> Produces a decimal (with up to five decimal places) `D` such that
> `Dpt` is the largest dimension not exceeding the original one (in
> absolute value) and exactly representable both in the `in` and `cm`
> units. It thus represents the same dimension as the one determined by
> `\texdimenbothcmin` and `\texdimenbothincm`.
### `\texdimenbothincmpt{}`
> Alias for `\texdimenbothcminpt`.
### `\texdimenbothcminsp{}`
> Produces an integer (explicit digit tokens) `N` such that `Nsp` is the
> largest dimension not exceeding the original one in absolute value and
> exactly representable both in the `in` and `cm` units.
### `\texdimenbothincmsp{}`
> Alias for `\texdimenbothcminsp`.
### `\texdimenbothbpmm{}`
> Produces a decimal (with up to five decimal places) `D` such that
> `Dmm` is the largest dimension smaller (in absolute value) than the
> original one and exactly representable both in the `bp` and `mm`
> units.
### `\texdimenbothmmbp{}`
> Produces a decimal (with up to five decimal places) `D` such that
> `Dbp` is the largest dimension smaller (in absolute value) than the
> original one and exactly representable both in the `bp` and `mm`
> units. Thus `\texdimenbothmmbp{}bp` is the same
> dimension as `\texdimenbothbpmm{}mm`.
### `\texdimenbothbpmmpt{}`
> Produces a decimal (with up to five decimal places) `D` such that
> `Dpt` is the largest dimension not exceeding the original one and
> exactly representable both in the `bp` and `mm` units.
### `\texdimenbothmmbppt{}`
> Alias for `\texdimenbothbpmmpt`.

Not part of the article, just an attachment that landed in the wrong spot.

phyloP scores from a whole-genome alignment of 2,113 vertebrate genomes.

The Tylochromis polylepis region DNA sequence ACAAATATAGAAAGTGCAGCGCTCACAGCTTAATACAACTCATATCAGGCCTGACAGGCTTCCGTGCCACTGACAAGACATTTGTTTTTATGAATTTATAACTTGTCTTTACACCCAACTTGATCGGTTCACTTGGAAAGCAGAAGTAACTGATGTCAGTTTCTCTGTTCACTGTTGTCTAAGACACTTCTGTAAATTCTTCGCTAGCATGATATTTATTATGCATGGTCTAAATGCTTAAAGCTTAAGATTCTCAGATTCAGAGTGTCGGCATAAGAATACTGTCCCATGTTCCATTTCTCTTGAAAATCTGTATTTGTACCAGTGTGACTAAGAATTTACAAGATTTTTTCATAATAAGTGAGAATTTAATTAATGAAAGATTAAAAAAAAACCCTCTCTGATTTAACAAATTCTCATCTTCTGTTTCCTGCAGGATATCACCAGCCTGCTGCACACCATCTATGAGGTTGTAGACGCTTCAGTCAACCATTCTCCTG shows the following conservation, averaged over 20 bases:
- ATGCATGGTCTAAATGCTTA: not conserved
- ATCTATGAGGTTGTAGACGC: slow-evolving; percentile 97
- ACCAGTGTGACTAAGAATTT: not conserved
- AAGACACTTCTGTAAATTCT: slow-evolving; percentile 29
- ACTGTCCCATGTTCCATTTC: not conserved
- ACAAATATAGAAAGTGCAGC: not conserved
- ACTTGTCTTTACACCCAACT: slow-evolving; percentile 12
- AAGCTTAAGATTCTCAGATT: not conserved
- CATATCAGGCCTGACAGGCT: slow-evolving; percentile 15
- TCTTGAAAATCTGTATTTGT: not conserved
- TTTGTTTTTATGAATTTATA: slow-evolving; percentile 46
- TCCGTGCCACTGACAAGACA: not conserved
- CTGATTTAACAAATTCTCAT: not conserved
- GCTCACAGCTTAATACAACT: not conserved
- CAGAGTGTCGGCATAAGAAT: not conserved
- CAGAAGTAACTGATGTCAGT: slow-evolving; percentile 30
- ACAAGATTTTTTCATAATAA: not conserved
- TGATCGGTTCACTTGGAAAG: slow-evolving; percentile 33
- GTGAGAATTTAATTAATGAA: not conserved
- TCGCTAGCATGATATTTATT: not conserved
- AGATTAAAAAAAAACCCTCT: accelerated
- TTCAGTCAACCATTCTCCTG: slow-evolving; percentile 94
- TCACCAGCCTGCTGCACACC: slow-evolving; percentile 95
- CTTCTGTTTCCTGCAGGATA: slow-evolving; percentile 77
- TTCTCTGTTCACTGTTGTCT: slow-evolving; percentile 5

### `\texdimenbothbpmmsp{}`
> Produces an integer (explicit digit tokens) `N` such that `Nsp`
> is the largest dimension not exceeding the original one and
> exactly representable both in the `bp` and `mm` units.
### `\texdimenbothmmbpsp{}`
> Alias for `\texdimenbothbpmmsp`.
### `\texdimenwithunit{}{}`
> Produces a decimal `D` such that `D\dimexpr \relax` is
> considered by TeX the same as `` if at all possible. If
> the (assumed non zero) second argument `` is at most `1pt` (in
> absolute value), then this is always possible. If the second argument
> `` is `>1pt` then this is not always possible and the output `D`
> will ensure for `D` to be a closest match to the first argument
> `dim1` either from above or below, but one does not know if the other
> direction would have given a better or worst match.
>
> `\texdimenwithunit{}{1bp}` and `\texdimenbp{}` are not
> the same: The former produces a decimal `D` such that `D\dimexpr 1bp\relax`
> is represented internally as is `` if at all possible,
> whereas the latter produces a decimal `D` such that `D bp` is the one
> aiming at being the same as ``. Using `D\dimexpr 1bp\relax` implies
> a conversion factor equal to `65781/65536`, whereas `D bp` involves
> the `803/800` conversion factor.
>
> `\texdimenwithunit{D1pt}{D2pt}` output is close to the mathematical
> ratio `D1/D2`. But notwithstanding the various unavoidable "errors"
> arising from conversion of decimal inputs to binary internals, and
> from the latter to the former, the output `R` will tend to be
> on average slightly larger (in its last decimal) than mathematical
> `D1/D2`. The root cause being that the specification for `R` is that
> `R` must be exactly `` after TeX parsing, if at all
> possible; and it turns out this is always possible for `D2pt<1pt`. The
> final step in the TeX parsing of a multiplication of a dimension by a
> scalar is a *truncation* to an integer multiple of the `sp=1/65536pt`
> unit, not a rounding. So `R` is basically (i.e. before conversion to a
> decimal) `ceil(D1/D2,16)`, or to be more precise it is obtained as
> `ceil(N1/N2,16)` with `D1pt->N1sp`, `D2pt->N2sp` and the second
> argument of `ceil` means that `16` binary places are used. This
> formula is the one used for `D2pt<1pt`, for `D2pt>1pt` the mathematics